Social Capital and Cultural Capital

In April of this year, the results of the BBC’s 2011 Great British Class Survey were published (free PDF available here). It’s quite a landmark study – it’s the largest survey of social class ever conducted in the UK, and consisted of a web survey having 161,400 respondents, as well as a parallel national representative face-to-face survey having 1026 respondents. The summary of the findings is:

Using latent class analysis on these variables, we derive seven classes. We demonstrate the existence of an ‘elite’, whose wealth separates them from an established middle class, as well as a class of technical experts and a class of ‘new affluent’ workers. We also show that at the lower levels of the class structure, alongside an ageing traditional working class, there is a ‘precariat’ characterised by very low levels of capital, and a group of emergent service workers.

An important and interesting feature of the study was what they measured as an indicator of class. We’re used to thinking of class inequality in terms of income. But the study instead used a more modern approach, where they measured three different kinds of “capital”: economic capital, social capital and cultural capital:

[…] a new, multi-dimensional way of registering social class differentiation. A highly influential scheme is that developed by French sociologist Pierre Bourdieu (1984), which argues that there are three different kinds of capital, each of which conveys certain advantages. He differentiates between (1) economic capital (wealth and income), (2) cultural capital (the ability to appreciate and engage with cultural goods, and credentials institutionalised through educational success), and (3) social capital (contacts and connections which allow people to draw on their social networks). Bourdieu’s point is that although these three capitals may overlap, they are also subtly different, and that it is possible to draw fine-grained distinctions between people with different stocks of each of the three capitals, to provide a much more complex model of social class than is currently used. This recognition that social class is a multi-dimensional construct indicates that classes are not merely economic phenomena but are also profoundly concerned with forms of social reproduction and cultural distinction.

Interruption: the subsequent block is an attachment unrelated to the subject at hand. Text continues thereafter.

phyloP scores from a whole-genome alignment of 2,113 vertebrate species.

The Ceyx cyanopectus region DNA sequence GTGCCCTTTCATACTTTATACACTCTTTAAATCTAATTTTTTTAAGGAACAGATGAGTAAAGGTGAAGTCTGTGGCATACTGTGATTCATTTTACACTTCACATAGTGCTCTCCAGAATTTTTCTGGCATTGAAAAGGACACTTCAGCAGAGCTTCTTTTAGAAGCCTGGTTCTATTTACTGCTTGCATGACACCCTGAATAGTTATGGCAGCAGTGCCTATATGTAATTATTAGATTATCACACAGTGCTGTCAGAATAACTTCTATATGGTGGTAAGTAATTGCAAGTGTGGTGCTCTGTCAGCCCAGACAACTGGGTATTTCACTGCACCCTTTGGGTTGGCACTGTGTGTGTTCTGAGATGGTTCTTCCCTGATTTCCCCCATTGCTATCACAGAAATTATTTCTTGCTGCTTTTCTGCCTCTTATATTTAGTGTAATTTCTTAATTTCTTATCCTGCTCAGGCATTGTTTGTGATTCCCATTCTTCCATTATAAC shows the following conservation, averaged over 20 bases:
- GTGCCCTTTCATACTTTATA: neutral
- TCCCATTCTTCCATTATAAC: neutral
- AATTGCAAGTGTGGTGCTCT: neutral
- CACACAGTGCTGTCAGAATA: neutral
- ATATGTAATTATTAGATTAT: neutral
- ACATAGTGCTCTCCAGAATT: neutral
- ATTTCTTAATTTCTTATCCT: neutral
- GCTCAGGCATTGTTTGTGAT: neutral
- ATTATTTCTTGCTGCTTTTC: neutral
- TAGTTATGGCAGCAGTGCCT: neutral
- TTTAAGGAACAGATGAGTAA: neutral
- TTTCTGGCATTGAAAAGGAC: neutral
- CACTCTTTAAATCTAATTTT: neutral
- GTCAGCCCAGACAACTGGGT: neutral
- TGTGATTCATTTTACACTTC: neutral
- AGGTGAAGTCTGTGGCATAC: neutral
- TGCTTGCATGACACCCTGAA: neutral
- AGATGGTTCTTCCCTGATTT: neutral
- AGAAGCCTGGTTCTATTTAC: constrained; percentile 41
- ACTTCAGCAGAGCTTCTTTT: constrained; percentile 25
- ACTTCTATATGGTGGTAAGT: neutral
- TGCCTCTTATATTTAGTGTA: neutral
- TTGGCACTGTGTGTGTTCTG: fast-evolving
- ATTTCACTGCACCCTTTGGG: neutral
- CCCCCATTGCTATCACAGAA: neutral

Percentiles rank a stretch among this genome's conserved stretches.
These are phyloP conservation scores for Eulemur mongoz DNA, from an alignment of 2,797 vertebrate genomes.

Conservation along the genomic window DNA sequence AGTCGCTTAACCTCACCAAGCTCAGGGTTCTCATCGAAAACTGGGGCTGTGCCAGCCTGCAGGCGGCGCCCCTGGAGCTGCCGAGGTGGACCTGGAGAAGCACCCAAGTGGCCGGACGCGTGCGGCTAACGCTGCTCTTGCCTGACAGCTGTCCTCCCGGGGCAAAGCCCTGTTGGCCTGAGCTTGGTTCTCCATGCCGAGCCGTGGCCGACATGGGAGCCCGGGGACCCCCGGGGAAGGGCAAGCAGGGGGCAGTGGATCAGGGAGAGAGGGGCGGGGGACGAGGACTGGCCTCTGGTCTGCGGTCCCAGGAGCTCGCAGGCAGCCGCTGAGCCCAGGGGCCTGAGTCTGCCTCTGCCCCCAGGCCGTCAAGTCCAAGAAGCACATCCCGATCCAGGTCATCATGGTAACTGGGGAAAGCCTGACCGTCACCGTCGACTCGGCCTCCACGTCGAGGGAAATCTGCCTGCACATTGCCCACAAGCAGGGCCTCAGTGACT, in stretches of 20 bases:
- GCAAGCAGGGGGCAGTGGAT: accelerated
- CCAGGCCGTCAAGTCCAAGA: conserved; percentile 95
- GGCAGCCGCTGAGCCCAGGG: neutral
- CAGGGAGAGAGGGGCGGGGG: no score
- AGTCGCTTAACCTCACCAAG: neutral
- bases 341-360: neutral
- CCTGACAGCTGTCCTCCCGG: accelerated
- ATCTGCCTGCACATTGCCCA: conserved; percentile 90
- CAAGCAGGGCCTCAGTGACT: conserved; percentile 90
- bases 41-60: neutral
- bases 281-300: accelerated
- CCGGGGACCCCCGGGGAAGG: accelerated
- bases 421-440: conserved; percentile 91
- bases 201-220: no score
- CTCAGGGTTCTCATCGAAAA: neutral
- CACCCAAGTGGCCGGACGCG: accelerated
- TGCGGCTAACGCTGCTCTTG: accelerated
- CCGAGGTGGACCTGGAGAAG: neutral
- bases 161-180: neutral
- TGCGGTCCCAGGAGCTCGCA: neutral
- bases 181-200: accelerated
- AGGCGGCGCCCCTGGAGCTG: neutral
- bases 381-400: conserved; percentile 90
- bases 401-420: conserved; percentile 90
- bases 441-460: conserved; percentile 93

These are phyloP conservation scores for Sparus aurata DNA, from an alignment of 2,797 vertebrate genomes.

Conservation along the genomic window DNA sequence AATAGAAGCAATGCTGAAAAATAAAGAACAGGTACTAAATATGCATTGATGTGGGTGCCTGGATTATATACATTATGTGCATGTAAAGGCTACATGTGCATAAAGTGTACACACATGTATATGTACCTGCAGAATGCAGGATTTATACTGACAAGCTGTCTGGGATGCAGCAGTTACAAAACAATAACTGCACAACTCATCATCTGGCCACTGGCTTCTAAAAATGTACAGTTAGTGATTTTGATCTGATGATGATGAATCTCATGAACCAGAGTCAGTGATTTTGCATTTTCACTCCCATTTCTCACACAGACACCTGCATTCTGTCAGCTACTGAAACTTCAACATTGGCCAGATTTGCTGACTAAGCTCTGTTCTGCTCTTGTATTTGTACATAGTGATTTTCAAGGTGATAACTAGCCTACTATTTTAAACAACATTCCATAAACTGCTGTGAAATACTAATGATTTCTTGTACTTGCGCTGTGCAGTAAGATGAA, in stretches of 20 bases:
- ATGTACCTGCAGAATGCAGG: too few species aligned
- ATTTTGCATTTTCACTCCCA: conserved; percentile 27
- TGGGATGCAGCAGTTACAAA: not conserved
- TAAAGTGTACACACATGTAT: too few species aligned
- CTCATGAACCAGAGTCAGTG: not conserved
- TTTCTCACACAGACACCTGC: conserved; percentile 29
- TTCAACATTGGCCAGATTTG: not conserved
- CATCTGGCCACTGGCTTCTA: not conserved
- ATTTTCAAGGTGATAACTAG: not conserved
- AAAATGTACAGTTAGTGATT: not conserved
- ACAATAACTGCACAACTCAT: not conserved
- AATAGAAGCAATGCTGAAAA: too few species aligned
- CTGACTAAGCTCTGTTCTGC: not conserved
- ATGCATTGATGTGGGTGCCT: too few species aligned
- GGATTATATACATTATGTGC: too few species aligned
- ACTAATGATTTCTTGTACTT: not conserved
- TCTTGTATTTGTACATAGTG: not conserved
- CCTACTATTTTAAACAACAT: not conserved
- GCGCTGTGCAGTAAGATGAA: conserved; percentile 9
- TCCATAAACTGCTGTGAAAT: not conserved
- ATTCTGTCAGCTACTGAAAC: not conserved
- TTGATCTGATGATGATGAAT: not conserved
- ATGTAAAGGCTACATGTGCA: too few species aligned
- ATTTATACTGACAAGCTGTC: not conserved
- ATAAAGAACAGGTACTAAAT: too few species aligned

The researchers quantified cultural capital by the “highbrow” activities (theatre, classical music etc.) and “emerging” activities (social media etc.) the respondents engaged in. For social capital, they measured the number and importance of social contacts respondents had with 37 different occupations (i.e. do you know a doctor, a lawyer and so on). Do read the PDF linked above – even though the statistics went over the head of a layperson like me, it shares a lot of useful background knowledge and research about these topics.

It seems to me that the concepts of social and cultural capital are relevant to what those in social justice circles call privilege. What is capital after all – it’s an accumulation of useful assets. And when you belong to a privileged social group, that’s basically what you have – a store of advantages (the “invisible knapsack”). Some reading on Google Scholar reveals that social capital and cultural capital are heavily debated fields, in terms of definitions, measurements, scope, and even at what level they function – individual or group level. There is research on their application to social stratification – e.g. Light Skin Color as Social Capital for Women of Color; A Social Capital Framework for Understanding the Socialization of Racial Minority Children and Youths. So this is what I want to try to learn and explore in future posts on this topic.

For example, this clip from an American TV show (via The Sociological CInema) examines what kind of cultural and social capital one needs to feel at home in a fancy restaurant. It’s something I could relate to instantly, in fact I’ve been on both sides of the spectrum – a privileged Indian who goes to restaurants which exclude the vast majority of Indians, and a “fobby” student who endured numerous humiliations exactly like this.



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